As if they needed to do the study since they knew the results since 1984. Instinctively knew. Yikes. It appears Bates needs to tighten up the STEM curriculum. I have to correct their interpretation of the results.

..standardized tests do not accurately predict college success.

Not quite.** The results don't show test scores as inaccurate predictors of college success (that would be your high school principal who said you'd never get into that college, true story). Nor does it show high school GPA as accurate predictors. Neither are terrific but they're the best we got and here, grades win top predictor (not always so in the research). Test scores are still better than any number of other measures more subject to bias and poor reliability such as extra-curricular participation, the dread student essay and teacher recommendations. The SAT and ACT have one clear advantage over high school GPA - they're standardized and so a yard stick we can hold up to everybody even if we can't agree or don't know exactly what it measures.

Incidentally standardized tests came onto the college scene in part to limit discrimination and bias in the admission process. I don't love the SAT or its elevated status but am not comfortable with completely trashing it. It's the only standardized information in the admissions process. So what, throw it out and rely more heavily on what, high school GPA and how many charities a kid created? How many chess tournaments won? Marathons ran? eBooks published? And if we're basically relying more heavily on GPA, I'm sorry, do you remember your high school valedictorian? I'm too old to remember names but do recall the term "brown-noser" from the mid-1980's. Yes it takes effort and perseverance, some grit if you will, to earn high marks but that's a particular set of skills too and not the path to successful adulthood.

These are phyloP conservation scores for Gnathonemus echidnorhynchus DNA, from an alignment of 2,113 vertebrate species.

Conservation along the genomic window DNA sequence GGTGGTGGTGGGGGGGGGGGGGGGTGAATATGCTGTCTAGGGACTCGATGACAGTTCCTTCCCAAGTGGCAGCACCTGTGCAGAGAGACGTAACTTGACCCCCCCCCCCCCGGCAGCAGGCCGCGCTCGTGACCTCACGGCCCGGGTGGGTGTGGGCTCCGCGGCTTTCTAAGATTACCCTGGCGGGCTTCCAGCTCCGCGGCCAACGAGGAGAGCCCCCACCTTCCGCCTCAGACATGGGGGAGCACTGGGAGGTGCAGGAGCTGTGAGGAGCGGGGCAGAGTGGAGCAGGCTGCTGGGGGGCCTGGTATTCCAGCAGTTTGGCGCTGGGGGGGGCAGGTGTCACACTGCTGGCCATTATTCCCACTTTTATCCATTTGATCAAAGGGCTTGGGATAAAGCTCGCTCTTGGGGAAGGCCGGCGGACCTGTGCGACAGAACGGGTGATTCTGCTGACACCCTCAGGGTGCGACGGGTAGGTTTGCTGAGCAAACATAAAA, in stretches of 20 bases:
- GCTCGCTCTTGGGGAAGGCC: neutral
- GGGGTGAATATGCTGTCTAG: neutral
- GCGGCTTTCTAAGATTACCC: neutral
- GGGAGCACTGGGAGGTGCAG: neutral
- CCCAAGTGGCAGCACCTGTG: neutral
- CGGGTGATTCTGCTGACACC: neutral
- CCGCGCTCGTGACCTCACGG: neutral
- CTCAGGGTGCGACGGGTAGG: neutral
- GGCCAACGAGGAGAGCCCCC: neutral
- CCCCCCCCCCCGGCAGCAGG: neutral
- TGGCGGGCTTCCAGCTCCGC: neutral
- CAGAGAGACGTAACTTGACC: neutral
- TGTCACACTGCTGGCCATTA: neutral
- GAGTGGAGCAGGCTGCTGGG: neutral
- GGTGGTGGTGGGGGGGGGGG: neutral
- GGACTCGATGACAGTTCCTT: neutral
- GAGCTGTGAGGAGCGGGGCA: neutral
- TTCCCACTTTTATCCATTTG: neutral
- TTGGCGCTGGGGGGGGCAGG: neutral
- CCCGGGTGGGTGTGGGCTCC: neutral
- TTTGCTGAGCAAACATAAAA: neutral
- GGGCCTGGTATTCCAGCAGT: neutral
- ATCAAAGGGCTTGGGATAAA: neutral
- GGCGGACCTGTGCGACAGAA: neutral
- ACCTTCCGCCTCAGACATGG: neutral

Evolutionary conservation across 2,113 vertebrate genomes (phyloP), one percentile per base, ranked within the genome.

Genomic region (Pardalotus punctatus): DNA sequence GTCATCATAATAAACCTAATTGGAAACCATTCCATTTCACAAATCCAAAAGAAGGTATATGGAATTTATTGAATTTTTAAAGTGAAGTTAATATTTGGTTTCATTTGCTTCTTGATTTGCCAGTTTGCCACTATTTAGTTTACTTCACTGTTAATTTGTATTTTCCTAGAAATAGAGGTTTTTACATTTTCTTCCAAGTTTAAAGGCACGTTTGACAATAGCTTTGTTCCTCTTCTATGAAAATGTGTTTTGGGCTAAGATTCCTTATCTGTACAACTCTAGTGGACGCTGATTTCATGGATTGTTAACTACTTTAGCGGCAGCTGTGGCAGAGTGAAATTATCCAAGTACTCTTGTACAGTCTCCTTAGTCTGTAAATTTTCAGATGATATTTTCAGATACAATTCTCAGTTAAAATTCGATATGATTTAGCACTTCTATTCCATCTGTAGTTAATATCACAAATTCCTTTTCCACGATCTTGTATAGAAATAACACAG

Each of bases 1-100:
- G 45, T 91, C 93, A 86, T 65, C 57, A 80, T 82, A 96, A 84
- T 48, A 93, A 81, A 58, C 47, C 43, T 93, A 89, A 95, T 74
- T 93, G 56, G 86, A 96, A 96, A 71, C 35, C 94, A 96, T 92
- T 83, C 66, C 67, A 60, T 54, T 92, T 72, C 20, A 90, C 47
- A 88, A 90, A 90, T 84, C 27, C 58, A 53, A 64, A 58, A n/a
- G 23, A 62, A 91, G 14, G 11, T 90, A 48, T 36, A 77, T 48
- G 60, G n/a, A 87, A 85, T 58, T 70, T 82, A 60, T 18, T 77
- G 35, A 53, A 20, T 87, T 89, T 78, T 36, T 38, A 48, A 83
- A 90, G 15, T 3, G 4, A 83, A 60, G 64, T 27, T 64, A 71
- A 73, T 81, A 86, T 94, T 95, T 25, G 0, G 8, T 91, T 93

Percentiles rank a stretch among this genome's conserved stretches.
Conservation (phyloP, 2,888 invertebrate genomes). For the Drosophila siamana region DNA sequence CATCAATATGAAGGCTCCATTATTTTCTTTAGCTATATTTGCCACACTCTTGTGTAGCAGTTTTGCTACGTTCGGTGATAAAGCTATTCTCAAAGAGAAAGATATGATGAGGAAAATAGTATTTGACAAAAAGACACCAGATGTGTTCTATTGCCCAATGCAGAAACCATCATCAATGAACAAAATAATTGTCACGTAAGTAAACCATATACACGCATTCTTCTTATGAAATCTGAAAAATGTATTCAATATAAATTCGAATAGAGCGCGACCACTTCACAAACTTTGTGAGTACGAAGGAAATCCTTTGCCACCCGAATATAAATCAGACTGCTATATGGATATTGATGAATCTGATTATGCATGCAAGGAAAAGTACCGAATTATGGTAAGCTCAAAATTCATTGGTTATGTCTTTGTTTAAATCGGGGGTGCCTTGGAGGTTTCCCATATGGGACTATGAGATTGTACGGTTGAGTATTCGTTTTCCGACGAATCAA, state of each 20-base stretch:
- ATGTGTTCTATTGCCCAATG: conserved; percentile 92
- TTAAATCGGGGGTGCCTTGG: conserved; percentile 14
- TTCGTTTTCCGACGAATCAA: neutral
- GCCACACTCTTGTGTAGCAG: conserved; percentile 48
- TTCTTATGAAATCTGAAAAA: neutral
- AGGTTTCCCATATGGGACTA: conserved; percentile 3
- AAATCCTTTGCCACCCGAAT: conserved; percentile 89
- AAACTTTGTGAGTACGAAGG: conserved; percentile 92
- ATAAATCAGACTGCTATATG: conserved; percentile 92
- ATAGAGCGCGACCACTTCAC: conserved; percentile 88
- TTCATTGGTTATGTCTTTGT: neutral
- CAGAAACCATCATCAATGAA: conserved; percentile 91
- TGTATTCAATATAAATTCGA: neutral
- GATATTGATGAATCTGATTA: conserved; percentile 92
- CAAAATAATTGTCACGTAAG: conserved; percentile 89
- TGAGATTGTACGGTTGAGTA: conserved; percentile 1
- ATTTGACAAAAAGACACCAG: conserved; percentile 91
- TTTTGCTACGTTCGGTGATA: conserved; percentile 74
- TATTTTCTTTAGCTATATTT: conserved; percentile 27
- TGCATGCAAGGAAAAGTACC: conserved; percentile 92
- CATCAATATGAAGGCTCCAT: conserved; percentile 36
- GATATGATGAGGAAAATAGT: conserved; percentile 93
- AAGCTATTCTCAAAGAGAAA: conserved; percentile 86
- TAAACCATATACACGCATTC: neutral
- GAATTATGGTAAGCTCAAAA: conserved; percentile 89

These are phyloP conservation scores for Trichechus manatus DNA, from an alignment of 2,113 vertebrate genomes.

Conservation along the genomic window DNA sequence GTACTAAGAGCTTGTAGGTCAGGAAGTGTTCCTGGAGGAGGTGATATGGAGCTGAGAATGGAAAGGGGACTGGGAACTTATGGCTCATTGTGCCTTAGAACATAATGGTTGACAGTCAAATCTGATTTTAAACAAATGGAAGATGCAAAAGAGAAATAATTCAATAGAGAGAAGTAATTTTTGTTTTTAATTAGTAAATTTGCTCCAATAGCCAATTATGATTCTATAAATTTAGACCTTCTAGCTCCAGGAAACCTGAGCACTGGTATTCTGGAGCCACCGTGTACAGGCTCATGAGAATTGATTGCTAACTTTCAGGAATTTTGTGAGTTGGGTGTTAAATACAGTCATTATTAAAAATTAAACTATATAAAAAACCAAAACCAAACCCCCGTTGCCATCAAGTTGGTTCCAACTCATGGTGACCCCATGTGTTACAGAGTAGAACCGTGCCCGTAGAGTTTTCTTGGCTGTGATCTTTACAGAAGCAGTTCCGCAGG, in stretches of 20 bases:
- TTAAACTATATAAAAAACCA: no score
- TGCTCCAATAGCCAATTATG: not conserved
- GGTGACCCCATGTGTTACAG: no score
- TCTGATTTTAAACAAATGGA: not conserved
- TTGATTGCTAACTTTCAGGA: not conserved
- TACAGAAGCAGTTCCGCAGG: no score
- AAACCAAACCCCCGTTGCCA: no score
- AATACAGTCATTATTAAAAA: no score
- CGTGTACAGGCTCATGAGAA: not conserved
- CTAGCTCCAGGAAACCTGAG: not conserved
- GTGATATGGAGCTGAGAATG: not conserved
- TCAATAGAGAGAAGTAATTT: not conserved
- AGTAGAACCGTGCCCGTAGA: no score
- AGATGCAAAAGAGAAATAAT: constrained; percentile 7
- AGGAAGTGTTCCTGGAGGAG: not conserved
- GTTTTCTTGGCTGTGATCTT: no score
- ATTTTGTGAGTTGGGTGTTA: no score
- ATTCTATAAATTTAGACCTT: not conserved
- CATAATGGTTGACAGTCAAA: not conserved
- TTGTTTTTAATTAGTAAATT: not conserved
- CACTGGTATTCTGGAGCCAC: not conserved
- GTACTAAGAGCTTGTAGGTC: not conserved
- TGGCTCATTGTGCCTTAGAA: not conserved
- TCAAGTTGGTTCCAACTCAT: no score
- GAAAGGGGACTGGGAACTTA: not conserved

BTW, the authors argue we should throw out standardized test because not only are they bad at predicting success but the scores "truncate" whole swaths of students that would do well in the schools, especially first-generation-in-college-students, minority students and students from lower-income household. No doubt, those are valid concerns in the admission process. But this very argument suggests other issues are at play in the admission process, or should be, than simply academic ones, than simply high school GPA. The goal of college admissions has never been simply to populate the campus with students that would be the most likely to succeed (or for that matter, to merely elevate the national ranking, diversify the campus, ensure the future of the nation in the global market, cure cancer, win football championships, build the new dorm/library/athletic field or otherwise placate alum, parents, faculty, Nobel prize committees, etc).

Not that I'd care to work in college admissions. The uncertainty and randomness in the process does not thrill me either as a bystander or a parent. Answers? Questions? Quirks? Thoughts?

*The public universities only considered test scores for students whose high school GPAs didn't automatically make the cut for admission.

** In fact this study doesn't directly compare HS GPA and SATs (at least I didn't see any in the 70 page report, could have missed it let me know if you find it) - and remember a good portion of the students didn't even report their scores even though schools often still asked for them as part of the enrollment process though they wouldn't be seen by admissions). So even though the given data and the graphs seem to show GPA as a better predictor the effect sizes of the two are not reported (nor the analyses that would suggest this comparison). So the research doesn't actually directly compare the two. That is the first thing I'd do if I had this data. So the description of the study is slightly off.  But I do like all the charts and graphs because they provide lots of detail that often go missing in more stream-lined academic papers. This would be way too long for a journal article but you can see it's valuable nonetheless.